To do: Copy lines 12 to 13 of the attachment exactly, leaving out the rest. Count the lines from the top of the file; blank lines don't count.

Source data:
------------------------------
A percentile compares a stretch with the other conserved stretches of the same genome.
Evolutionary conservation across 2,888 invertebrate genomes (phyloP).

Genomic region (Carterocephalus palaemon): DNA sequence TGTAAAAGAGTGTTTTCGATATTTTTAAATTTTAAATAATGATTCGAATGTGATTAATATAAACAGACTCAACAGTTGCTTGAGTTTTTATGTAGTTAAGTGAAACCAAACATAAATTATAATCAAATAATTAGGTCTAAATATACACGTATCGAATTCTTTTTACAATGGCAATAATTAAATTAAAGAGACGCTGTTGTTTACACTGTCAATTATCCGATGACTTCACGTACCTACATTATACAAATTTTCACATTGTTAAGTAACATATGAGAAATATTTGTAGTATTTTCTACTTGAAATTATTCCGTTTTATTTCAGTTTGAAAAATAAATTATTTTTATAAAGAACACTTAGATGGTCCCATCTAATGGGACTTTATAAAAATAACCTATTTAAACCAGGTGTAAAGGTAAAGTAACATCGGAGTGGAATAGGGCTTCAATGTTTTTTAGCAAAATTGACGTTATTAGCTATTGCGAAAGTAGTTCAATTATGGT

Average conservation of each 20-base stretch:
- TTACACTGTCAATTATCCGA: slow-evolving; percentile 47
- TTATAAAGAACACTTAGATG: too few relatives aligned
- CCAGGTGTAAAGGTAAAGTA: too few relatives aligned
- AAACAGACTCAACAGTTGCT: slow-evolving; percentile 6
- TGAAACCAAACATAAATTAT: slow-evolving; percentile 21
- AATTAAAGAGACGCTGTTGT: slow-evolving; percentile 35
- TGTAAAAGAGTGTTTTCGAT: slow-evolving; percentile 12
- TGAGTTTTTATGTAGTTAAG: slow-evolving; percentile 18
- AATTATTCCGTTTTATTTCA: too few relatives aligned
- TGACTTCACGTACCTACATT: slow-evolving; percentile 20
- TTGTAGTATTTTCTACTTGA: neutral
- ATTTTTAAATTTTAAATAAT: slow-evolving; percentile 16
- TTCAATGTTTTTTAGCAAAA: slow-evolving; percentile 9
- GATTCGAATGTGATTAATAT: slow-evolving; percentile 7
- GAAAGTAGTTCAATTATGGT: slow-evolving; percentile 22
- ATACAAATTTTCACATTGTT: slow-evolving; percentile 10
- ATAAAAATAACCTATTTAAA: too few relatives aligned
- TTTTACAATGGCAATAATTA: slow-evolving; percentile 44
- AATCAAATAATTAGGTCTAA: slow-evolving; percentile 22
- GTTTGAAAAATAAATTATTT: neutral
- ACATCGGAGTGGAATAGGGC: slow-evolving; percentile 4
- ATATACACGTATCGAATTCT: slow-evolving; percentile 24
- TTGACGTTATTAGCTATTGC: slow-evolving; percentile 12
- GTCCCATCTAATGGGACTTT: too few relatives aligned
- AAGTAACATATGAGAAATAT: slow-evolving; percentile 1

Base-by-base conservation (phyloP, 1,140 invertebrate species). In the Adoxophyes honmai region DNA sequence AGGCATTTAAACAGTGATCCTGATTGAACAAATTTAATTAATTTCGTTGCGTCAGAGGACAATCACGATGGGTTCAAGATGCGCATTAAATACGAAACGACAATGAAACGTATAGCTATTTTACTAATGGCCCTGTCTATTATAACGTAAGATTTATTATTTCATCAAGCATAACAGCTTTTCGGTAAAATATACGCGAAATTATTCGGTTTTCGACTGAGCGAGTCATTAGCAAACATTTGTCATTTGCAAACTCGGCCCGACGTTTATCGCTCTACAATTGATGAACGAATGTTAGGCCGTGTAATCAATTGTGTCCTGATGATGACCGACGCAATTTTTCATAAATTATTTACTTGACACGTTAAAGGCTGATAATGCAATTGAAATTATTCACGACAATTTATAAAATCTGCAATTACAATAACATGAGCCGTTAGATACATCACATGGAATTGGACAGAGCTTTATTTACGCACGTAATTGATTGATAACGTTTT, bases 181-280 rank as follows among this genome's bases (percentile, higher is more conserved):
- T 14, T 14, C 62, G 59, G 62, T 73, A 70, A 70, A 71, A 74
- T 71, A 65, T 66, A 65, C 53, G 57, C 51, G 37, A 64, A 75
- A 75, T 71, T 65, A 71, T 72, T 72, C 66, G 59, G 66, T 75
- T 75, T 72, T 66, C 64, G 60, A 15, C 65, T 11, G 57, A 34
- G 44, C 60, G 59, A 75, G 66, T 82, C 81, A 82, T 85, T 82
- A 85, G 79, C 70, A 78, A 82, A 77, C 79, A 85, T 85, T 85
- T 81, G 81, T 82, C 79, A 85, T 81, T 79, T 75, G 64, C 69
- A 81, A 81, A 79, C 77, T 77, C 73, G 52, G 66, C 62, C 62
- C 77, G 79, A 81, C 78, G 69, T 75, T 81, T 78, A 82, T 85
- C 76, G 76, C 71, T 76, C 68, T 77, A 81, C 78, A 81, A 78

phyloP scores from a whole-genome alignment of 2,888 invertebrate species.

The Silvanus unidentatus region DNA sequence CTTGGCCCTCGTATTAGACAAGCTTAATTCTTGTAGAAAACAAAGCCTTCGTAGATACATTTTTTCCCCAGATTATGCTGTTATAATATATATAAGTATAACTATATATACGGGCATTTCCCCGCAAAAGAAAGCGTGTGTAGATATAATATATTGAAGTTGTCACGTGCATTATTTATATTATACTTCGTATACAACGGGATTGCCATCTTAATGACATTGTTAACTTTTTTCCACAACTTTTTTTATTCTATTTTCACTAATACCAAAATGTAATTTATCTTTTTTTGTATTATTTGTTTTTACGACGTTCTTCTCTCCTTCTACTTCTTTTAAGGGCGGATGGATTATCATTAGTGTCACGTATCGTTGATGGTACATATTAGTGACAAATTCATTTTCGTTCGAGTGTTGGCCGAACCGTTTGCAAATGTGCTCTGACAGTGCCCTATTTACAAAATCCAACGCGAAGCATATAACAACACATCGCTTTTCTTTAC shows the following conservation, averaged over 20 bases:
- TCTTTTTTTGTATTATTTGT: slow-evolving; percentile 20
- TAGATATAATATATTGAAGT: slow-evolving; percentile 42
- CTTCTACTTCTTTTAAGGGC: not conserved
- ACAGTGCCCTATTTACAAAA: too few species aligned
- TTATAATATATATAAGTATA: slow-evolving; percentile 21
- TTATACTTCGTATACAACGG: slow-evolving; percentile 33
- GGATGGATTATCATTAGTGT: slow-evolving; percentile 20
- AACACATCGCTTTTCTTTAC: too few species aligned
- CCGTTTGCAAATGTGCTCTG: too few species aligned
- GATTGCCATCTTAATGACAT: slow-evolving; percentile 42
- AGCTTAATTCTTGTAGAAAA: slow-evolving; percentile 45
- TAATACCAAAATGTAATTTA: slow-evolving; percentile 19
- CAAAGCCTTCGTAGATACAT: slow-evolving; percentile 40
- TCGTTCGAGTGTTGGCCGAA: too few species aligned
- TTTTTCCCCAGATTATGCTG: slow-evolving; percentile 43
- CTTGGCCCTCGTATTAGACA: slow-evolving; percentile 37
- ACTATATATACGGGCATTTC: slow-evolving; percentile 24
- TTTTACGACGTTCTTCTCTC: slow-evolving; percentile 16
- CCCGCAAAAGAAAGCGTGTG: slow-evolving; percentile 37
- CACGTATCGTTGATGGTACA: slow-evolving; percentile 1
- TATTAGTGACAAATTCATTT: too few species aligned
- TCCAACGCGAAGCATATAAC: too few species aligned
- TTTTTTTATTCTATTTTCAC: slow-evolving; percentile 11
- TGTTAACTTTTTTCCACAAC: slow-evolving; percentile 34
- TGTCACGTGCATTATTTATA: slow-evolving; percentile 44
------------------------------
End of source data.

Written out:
- TGAGTTTTTATGTAGTTAAG: slow-evolving; percentile 18
- AATTATTCCGTTTTATTTCA: too few relatives aligned